Supergirl Review: Crossfire (Season 2 Episode 5)

Supergirl Season 2 Episode 5
Supergirl continued the streak of good episodes with only a slight shake, but delivered important steps in the stories of Alex, Mon-El, and James, as they all are re-examining their lives and how they choose to live them. It’s a game of hide and seek, and winner finds themselves first.

Supergirl Season 2 Episode 5, “Crossfire,” delivered the usual villain of the week with a twisted tie to the big baddie of the season: Cadmus. Despite more revelations that they’re adept to finding technology that can stand against the aliens, it was nothing too new. Except for one thing.

The leader of Cadmus, at least the leader that we’ve seen, is Lena’s mother. Who’s surprised that a Luthor is running Project Cadmus? Nobody? Thought so.

It could’ve been a better shock if it was someone else’s mother; someone else we didn’t expect to have more ties to the villainous world, like Winn. Perhaps this serves as a good incentive to give Lena Luthor more screen time, especially since she’s been rocking it since her appearance, and we’re all desperate to see more of her and her friendship with Kara.

Alex: The one part [of my life] that I have never been able to make perfect was dating. I just never really liked it. I mean, I tried… You know, I got asked out. I never liked… being intimate. I just, I don’t know, I thought maybe that’s just not the way I was built. You know, it’s just not my thing. I never thought it was because of the other… I don’t know, I can’t stop thinking about…
Maggie: About what?
Alex: Maybe there’s some truth to what you said.

Such an outstanding performance by Chyler Leigh, and an incredible scene of Alex coming to terms with her sexuality. If you’ve ever been in this position, you can feel the truth in the acting.

Alex’s coming to terms with her sexuality has to be one of the top highlights of Supergirl Season 2, which has become focused on discovering who all of these characters really are. Not only that, but the writers are painting such a realistic light on the process of finding yourself, especially in terms of Alex’s journey, that you can’t help but root for her, and cry with her, and feel what she’s going through.

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For myself, as I’ve been through a situation, this monologue above brought me back to a time in my life where I was in a similar situation. Whether Alex ends up with Maggie or not, this is an important step toward becoming a person of her own, which was lost when Kara arrived on Earth. Alex has always been somebody’s something or another, so it’s time that Kara be Alex’s sister and help her through this transitional part of her life.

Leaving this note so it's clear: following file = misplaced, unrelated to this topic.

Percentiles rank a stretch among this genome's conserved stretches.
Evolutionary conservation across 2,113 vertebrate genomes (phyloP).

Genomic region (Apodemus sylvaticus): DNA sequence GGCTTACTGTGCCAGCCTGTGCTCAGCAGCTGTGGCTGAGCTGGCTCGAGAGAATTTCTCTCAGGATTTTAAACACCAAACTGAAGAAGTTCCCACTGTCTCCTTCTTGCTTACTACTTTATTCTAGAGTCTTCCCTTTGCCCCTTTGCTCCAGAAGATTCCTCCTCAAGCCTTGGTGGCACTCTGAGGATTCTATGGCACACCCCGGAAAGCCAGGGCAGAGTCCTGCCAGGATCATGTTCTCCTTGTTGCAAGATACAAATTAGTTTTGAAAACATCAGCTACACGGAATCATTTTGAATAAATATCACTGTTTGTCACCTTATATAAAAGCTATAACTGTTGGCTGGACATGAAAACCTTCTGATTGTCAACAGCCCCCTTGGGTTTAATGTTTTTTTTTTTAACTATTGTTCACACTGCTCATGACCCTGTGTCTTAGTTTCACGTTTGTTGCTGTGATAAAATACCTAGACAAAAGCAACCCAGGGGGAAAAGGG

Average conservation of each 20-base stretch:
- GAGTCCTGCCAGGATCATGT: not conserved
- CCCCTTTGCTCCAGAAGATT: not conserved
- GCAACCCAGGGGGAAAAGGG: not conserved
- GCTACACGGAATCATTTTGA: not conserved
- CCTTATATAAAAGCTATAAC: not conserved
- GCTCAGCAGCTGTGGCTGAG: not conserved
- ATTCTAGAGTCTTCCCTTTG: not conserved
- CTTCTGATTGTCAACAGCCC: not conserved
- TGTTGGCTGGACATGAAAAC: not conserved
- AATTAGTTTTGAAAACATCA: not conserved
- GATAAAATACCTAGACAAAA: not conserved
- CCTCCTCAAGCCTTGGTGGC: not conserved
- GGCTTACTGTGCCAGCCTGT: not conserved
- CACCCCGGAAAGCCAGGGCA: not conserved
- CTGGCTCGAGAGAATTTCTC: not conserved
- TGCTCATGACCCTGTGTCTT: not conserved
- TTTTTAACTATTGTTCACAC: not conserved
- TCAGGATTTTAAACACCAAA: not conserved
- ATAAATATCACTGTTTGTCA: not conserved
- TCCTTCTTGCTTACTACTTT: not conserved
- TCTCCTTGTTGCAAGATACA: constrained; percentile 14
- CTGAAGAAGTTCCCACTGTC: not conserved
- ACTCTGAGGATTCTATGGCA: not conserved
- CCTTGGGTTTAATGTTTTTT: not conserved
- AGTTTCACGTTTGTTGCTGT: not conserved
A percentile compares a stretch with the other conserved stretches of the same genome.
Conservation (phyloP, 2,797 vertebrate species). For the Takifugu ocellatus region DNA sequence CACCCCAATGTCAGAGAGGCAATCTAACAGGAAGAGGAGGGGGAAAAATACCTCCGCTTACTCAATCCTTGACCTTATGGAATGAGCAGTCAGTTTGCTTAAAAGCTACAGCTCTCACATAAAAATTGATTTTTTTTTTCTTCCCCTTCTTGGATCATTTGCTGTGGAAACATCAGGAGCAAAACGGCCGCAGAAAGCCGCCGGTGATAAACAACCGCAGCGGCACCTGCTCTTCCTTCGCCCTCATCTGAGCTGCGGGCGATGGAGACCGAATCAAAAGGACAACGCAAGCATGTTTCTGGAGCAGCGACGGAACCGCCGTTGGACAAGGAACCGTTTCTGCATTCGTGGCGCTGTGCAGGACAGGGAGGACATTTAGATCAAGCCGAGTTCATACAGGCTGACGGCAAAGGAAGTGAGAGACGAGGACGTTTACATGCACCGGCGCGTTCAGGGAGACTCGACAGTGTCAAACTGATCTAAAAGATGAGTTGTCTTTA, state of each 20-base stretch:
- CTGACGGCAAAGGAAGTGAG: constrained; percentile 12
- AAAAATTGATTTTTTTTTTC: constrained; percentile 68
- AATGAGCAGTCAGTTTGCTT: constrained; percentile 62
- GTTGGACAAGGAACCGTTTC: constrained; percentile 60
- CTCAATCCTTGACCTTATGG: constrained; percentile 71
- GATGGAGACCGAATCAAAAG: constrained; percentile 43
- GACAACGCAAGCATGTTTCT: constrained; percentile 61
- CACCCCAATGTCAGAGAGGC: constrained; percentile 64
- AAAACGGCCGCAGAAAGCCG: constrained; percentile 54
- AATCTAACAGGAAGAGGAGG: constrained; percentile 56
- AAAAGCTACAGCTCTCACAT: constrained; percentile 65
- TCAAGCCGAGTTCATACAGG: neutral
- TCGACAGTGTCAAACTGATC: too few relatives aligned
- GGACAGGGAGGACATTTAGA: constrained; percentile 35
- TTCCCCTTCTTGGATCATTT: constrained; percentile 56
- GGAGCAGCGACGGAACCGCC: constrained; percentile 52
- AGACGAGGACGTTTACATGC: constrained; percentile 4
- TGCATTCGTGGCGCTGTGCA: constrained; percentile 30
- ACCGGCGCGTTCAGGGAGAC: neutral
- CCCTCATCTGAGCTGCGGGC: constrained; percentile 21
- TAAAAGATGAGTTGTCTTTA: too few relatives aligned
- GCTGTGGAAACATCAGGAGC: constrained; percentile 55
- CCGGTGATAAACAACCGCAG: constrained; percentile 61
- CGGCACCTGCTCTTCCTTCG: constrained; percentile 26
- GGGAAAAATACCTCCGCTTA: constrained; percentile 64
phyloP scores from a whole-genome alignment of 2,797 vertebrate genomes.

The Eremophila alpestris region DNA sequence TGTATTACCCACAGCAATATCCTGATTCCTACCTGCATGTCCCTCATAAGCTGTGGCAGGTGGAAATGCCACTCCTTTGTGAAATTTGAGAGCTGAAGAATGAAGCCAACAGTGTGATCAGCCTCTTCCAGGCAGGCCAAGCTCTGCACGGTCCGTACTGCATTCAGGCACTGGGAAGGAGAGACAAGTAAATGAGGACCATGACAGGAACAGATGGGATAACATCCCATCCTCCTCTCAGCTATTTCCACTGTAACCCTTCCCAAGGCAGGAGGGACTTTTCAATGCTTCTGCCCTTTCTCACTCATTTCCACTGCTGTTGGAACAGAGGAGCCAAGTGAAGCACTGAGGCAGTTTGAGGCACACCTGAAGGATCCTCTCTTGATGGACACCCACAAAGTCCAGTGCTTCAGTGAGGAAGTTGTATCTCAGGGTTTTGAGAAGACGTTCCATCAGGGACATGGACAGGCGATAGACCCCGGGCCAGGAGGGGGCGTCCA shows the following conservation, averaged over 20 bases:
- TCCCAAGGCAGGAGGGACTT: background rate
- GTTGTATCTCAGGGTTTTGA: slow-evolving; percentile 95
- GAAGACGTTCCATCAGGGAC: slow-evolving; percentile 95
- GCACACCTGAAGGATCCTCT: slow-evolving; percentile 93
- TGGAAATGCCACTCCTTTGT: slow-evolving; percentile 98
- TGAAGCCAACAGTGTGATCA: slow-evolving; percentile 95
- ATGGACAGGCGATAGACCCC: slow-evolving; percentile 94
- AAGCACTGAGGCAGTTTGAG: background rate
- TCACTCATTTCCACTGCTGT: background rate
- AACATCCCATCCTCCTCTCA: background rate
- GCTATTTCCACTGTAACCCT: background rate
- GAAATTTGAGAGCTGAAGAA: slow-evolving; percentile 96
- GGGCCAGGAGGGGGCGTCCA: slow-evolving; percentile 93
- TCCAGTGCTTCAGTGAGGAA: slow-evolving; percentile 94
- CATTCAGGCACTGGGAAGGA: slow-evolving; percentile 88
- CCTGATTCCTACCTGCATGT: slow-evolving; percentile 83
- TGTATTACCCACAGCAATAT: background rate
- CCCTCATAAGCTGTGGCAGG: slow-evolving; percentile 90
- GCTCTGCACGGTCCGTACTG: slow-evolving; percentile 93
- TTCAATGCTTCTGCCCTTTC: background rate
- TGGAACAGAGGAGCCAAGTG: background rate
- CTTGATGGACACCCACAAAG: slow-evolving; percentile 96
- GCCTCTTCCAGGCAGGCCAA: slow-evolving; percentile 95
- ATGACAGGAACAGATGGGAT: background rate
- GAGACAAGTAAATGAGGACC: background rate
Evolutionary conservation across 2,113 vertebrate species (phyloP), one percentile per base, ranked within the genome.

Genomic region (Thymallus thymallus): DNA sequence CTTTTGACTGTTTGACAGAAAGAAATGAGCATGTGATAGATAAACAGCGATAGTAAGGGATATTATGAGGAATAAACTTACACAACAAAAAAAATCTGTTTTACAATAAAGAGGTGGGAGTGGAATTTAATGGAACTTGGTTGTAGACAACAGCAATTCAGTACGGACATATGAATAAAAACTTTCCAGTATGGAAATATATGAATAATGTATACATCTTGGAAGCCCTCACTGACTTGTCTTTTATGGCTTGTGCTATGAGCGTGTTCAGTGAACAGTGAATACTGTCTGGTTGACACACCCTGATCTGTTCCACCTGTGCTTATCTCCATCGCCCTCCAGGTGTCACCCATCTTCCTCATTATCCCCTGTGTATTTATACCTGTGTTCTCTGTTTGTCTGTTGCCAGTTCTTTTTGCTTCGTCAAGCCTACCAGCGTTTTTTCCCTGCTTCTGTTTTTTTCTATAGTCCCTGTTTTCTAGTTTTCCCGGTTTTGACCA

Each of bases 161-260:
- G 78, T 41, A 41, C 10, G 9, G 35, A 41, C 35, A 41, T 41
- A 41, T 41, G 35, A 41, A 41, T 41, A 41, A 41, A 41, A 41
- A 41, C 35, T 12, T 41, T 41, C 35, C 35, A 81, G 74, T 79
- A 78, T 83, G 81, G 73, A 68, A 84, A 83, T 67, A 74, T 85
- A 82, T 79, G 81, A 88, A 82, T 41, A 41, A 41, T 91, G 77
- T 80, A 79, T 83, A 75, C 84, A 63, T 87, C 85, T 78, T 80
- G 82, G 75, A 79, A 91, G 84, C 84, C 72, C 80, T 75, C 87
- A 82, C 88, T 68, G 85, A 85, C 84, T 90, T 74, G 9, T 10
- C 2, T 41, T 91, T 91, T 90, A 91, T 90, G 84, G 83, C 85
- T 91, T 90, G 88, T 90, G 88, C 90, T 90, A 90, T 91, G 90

Supergirl is really bringing light to so many issues that plague our society, it’s actually refreshing. Alien politics can relate closely to our current immigration policies and measures in the world, so having a platform like this to bring light to issues the world deals with is important, especially as our media is the main source of news, thoughts, and life-shaping decisions.

Anyways, back to the episode.

They’re trying to build up James’ story and turning him into the Guardian, but I still can’t help but not care. It’s just a failing attempt to create a story for him, since they don’t know what else to do with him now that his relationship with Kara is over.

A world full of aliens is no place for a vigilante, and we learned that from Arrow Season 4 as those vigilantes attempted to take on a meta-human and the story bombed. Stick to what you know, and stop trying to cross the barriers of the show because it’s been proven not to work. There’s plenty to do with James as a character.

Also, Mon-El was perfectly imperfect, props to Chris Wood. He’s a problematic frat boy, but he’s also a cute cinnamon roll that we all need to protect and guide away from the Trump-like living standards on Daxam.

Eve: Do you have protection?
Mon-El: Do you mean like a sword?

That line has to be the funniest line ever written on The CW.

Supergirl continues Mondays at 8/7c on The CW.

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